The Hilton Hotel in Silver Spring, Maryland was our home for the first month of this time. We could have stayed there the entire time but we fought to be moved to the Mologne House which is on the campus of Walter Reed. We grew very tired of the shuttle that we had to rely on to get us back and forth. The vehicle used was questionable. One of the drivers always smelled of alcohol. Several times we had to wait anywhere from 2-4 hours for the shuttle to come pick us up to take us back to the hotel and this was after several phone calls assuring us they were on the way. Overall, it was much better for us to be on campus and not have to rely on a shuttle!
Upon our return, we had several appointments we had to make. The first on the list was to meet with his nurse case manager who was in charge of transferring him into the community based healthcare organization which would allow him to receive his care at home. Our first meeting went down the drain immediately. We found out that Allen's case manager hadn't done anything on his case while we were away for the holidays. (Something we quickly learned was that if you want your case to move along in this part of the system, you have to be your own advocate and make sure everyone is doing what they are supposed to be doing.) Also, we were told that his case manager was going on leave to have surgery so we would be temporarily handled by another case manager. We thought we were simply returning to DC to finish the paperwork up that would transfer him to this community program where he could live at home.
The case manager that took over our case temporarily was awesome. She was a psych nurse and we quickly fell in love with her. She was great at her job and felt like family. She started making progress on our case quickly, but also let us know that it was going to be several weeks in getting it all done. Before our other case manager returned, we requested to be switched to this new case manager. We were both extremely disappointed that he had dropped the ball on our case which was keeping us from our kids that much longer. This time was extremely frustrating for us which did not help Allen's mental recovery at all. I started seeing some of the drastic signs and symptoms of the severe PTSD he continues to suffer from today.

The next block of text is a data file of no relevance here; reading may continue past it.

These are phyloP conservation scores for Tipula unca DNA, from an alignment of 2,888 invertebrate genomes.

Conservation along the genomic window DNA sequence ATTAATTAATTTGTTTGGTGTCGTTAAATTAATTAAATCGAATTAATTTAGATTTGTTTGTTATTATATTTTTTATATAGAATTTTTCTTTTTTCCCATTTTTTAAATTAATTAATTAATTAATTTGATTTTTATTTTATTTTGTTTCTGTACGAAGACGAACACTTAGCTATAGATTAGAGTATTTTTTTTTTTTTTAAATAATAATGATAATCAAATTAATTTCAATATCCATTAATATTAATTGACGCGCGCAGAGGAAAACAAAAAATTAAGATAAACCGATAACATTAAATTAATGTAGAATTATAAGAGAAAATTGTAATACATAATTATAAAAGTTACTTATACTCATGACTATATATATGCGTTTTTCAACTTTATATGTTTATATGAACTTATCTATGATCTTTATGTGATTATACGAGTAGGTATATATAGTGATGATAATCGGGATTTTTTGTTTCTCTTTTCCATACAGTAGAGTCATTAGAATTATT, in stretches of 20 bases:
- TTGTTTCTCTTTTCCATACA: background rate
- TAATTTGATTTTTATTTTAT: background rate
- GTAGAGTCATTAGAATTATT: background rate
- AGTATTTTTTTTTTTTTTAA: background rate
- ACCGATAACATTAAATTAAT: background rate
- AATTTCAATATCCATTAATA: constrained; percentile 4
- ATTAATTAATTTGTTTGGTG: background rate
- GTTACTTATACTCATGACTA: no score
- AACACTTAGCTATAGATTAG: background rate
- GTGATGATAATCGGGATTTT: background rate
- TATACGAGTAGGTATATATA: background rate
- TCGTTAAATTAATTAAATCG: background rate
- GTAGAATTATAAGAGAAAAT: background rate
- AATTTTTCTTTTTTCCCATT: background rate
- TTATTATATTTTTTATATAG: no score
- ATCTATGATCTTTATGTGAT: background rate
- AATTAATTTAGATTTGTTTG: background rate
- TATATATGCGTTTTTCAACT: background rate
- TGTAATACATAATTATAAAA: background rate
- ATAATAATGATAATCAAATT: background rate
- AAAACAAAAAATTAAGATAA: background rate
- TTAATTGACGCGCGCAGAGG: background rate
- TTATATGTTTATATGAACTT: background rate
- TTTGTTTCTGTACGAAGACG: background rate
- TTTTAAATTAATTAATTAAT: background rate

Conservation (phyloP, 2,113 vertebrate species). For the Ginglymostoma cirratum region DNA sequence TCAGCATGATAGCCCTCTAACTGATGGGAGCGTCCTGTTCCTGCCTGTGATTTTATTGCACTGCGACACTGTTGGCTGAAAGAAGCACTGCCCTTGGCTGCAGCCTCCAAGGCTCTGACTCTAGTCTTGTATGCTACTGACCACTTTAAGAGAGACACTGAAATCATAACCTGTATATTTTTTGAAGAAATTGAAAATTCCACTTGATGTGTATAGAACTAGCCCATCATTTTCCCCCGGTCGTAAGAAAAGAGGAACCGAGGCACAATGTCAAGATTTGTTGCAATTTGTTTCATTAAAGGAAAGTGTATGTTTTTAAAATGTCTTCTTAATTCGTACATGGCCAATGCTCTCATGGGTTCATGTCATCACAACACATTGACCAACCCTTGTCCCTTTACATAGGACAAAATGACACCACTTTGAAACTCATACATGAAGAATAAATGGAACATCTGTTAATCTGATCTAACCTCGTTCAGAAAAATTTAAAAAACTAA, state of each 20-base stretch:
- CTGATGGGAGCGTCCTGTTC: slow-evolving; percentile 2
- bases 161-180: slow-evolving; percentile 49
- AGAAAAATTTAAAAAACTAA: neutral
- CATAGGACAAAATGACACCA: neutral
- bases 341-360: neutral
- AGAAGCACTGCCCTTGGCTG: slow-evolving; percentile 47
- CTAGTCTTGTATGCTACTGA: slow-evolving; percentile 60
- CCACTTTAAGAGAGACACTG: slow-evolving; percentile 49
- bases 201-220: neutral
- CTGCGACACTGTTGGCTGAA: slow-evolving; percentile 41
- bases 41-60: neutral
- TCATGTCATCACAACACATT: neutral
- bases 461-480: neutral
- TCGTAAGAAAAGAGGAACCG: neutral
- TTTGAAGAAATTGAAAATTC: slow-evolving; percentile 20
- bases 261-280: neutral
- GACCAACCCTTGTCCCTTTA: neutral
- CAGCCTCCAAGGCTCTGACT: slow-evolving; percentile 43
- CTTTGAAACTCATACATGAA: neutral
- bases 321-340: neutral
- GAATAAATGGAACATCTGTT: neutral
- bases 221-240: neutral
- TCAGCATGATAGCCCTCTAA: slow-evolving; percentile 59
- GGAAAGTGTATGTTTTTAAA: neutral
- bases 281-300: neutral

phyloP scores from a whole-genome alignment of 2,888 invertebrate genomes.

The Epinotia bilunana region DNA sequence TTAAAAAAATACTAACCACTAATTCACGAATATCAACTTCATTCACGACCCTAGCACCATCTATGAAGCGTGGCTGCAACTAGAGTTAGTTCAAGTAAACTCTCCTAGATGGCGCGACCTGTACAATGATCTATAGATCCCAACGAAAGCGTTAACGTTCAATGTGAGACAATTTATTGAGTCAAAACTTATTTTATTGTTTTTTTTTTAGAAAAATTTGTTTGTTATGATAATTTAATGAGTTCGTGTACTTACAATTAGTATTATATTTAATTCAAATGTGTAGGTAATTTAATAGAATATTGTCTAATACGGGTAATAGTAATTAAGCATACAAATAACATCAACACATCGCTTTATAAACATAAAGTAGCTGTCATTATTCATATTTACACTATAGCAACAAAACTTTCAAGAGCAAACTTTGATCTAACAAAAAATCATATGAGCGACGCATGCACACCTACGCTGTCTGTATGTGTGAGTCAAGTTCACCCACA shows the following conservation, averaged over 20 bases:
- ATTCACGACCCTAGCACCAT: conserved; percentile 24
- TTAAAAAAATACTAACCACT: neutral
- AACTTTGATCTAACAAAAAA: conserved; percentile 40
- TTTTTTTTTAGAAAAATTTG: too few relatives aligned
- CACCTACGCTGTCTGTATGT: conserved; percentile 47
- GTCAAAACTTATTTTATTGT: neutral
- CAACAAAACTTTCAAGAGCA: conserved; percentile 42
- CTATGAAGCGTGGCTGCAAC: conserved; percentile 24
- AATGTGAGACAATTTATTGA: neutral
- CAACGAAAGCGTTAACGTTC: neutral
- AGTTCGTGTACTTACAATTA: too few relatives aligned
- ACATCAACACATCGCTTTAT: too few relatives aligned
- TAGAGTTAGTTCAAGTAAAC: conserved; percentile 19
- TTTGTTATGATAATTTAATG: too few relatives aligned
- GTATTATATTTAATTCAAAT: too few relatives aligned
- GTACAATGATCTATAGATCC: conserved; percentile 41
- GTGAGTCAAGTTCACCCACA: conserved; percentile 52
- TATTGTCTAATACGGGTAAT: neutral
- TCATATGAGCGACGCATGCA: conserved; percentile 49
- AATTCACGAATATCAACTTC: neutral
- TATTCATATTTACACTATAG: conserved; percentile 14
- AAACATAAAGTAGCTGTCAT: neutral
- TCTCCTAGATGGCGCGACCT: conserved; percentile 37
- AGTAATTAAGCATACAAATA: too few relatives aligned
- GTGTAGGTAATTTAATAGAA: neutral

One of these times happened in the bar area of the lobby of the Mologne house shortly after we returned to DC. We were meeting Major General Bunting, Colonel Faulk (M.D.), and some other people he brought with him. One of these other people has been one of the relationships we are so thankful for, Dr. Ike Nnawuchi, psychiatrist. When we first sat down I noticed Allen was not really present. He had a very strange look on his face and he was not there behind his eyes. Shortly after we all sat down, Allen pushed back from the table and got on the floor searching the floor and under the tables. (This was, by far, the worst I had seen at this point. Thankfully, both doctors were there with us to witness it and to reassure me!) This actually went on for quite a while, several minutes. Finally, the trance like state, just kind of went away. I have since learned that this is a form of his flashbacks and periods where he breaks from reality. When these episodes happen, Allen has no warning they are coming on and no memory of them afterward. They are very bizarre and hard to explain. At first they were quite frightening but I've come to accept them as part of his condition and have learned to deal with them as a normal part of life. I no longer get upset or worried when these happen. I have certain things I do to try to bring him back which may or may not work. (I'll explain all of this in a future post.) All of the people that were there with us gave me their contact information and told me to let them know if they could ever do anything for us.